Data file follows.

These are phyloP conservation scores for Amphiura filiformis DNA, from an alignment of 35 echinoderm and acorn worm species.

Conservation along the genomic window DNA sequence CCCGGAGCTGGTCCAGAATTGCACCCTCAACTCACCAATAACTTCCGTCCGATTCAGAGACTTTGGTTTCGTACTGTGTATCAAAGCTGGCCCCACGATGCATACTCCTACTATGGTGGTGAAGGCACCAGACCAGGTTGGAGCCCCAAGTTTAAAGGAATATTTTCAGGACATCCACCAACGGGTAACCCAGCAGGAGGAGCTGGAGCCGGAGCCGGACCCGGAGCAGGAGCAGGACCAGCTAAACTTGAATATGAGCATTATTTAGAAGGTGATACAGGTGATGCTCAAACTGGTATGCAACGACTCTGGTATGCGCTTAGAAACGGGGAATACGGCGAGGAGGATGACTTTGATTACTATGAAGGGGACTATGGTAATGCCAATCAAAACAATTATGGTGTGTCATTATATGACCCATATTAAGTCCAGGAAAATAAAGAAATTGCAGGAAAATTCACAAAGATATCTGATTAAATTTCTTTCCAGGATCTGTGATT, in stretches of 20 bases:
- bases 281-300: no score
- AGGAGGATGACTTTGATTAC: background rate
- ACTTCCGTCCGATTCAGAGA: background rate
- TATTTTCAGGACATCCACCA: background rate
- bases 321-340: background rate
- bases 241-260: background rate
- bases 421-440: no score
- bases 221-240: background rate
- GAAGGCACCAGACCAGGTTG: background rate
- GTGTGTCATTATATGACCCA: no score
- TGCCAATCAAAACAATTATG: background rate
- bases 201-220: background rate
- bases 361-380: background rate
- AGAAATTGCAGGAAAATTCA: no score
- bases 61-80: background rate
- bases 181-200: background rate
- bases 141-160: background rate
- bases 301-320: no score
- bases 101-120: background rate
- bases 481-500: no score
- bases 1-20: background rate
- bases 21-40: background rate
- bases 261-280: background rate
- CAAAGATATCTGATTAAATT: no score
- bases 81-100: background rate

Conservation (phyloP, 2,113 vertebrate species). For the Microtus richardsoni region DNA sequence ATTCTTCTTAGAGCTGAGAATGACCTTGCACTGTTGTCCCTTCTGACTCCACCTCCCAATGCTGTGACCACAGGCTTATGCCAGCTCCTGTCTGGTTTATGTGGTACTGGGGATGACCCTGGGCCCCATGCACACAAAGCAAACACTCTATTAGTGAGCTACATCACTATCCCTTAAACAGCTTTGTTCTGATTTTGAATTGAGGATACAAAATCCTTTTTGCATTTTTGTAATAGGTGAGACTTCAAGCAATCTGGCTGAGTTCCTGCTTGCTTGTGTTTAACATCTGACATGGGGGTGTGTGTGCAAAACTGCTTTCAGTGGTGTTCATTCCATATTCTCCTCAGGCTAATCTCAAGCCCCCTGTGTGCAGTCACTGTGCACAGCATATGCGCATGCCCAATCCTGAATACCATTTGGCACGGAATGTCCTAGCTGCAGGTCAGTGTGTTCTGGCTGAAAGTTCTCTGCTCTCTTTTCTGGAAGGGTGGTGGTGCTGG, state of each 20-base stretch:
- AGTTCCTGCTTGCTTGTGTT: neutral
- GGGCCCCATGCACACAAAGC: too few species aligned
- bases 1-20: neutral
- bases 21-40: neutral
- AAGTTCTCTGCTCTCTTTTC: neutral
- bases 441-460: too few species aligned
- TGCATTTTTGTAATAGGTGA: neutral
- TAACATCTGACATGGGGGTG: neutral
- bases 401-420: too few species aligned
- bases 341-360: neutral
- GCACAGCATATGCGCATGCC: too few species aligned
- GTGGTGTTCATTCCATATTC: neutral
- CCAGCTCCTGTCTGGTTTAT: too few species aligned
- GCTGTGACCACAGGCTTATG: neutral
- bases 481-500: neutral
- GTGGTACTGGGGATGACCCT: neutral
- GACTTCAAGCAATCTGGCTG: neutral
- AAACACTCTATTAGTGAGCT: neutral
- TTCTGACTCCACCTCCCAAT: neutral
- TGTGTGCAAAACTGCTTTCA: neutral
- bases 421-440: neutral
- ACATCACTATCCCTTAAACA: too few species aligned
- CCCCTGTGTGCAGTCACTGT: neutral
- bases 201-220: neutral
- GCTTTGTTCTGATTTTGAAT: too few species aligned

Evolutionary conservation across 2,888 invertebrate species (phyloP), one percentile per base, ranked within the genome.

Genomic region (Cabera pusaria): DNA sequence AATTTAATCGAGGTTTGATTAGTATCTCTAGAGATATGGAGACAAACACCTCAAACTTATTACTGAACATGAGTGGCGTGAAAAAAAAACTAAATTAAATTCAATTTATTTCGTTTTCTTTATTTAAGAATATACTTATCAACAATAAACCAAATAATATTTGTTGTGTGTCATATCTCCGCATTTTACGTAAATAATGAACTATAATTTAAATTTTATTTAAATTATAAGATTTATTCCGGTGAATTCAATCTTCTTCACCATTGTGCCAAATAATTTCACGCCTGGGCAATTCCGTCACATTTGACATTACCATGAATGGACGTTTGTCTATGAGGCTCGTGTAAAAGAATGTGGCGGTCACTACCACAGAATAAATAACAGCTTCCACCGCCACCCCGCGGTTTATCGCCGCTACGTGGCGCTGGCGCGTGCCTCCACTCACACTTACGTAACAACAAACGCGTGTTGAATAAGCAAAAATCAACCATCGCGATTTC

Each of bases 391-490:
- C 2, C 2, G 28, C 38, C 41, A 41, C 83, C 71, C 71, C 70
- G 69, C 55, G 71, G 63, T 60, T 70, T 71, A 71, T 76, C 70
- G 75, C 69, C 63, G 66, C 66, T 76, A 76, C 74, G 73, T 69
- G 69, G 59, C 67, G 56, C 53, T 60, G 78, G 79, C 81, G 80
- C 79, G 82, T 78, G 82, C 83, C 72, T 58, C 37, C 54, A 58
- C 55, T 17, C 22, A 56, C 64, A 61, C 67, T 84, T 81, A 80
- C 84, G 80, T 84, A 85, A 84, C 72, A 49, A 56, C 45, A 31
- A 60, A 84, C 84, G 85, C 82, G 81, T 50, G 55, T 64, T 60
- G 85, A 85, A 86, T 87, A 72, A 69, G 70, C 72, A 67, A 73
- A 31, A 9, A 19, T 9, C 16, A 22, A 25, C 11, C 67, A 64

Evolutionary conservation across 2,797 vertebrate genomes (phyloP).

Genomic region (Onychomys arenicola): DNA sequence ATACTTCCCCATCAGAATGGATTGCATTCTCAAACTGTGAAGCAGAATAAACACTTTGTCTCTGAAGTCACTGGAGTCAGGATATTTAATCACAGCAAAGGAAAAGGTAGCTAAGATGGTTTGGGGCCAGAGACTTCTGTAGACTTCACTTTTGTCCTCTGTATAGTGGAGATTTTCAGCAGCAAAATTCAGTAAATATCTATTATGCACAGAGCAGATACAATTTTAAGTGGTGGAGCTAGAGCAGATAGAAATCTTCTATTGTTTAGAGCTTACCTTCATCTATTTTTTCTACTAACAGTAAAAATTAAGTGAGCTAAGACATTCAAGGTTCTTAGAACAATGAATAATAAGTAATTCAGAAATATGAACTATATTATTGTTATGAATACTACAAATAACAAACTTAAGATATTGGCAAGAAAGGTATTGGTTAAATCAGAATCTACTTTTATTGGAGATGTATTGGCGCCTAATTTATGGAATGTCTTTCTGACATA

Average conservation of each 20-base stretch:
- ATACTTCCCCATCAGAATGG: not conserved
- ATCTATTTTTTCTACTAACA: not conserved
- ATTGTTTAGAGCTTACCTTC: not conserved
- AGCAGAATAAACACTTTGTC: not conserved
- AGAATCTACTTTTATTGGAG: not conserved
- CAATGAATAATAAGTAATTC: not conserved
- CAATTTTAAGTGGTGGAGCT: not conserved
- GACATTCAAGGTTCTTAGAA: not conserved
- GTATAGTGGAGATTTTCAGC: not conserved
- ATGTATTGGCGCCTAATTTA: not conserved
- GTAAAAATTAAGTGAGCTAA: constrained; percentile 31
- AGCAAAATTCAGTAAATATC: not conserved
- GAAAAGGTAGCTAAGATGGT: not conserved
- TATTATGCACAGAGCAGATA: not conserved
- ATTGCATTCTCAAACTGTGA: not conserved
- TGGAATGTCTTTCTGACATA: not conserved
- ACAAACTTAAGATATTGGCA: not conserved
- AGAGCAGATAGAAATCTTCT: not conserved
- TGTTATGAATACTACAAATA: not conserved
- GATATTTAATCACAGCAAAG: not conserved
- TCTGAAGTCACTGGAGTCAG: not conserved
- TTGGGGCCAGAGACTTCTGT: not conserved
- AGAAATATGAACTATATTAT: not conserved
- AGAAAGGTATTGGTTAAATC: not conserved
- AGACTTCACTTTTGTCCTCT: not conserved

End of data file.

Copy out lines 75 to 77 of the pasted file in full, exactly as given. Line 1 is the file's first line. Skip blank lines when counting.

- CAATGAATAATAAGTAATTC: not conserved
- CAATTTTAAGTGGTGGAGCT: not conserved
- GACATTCAAGGTTCTTAGAA: not conserved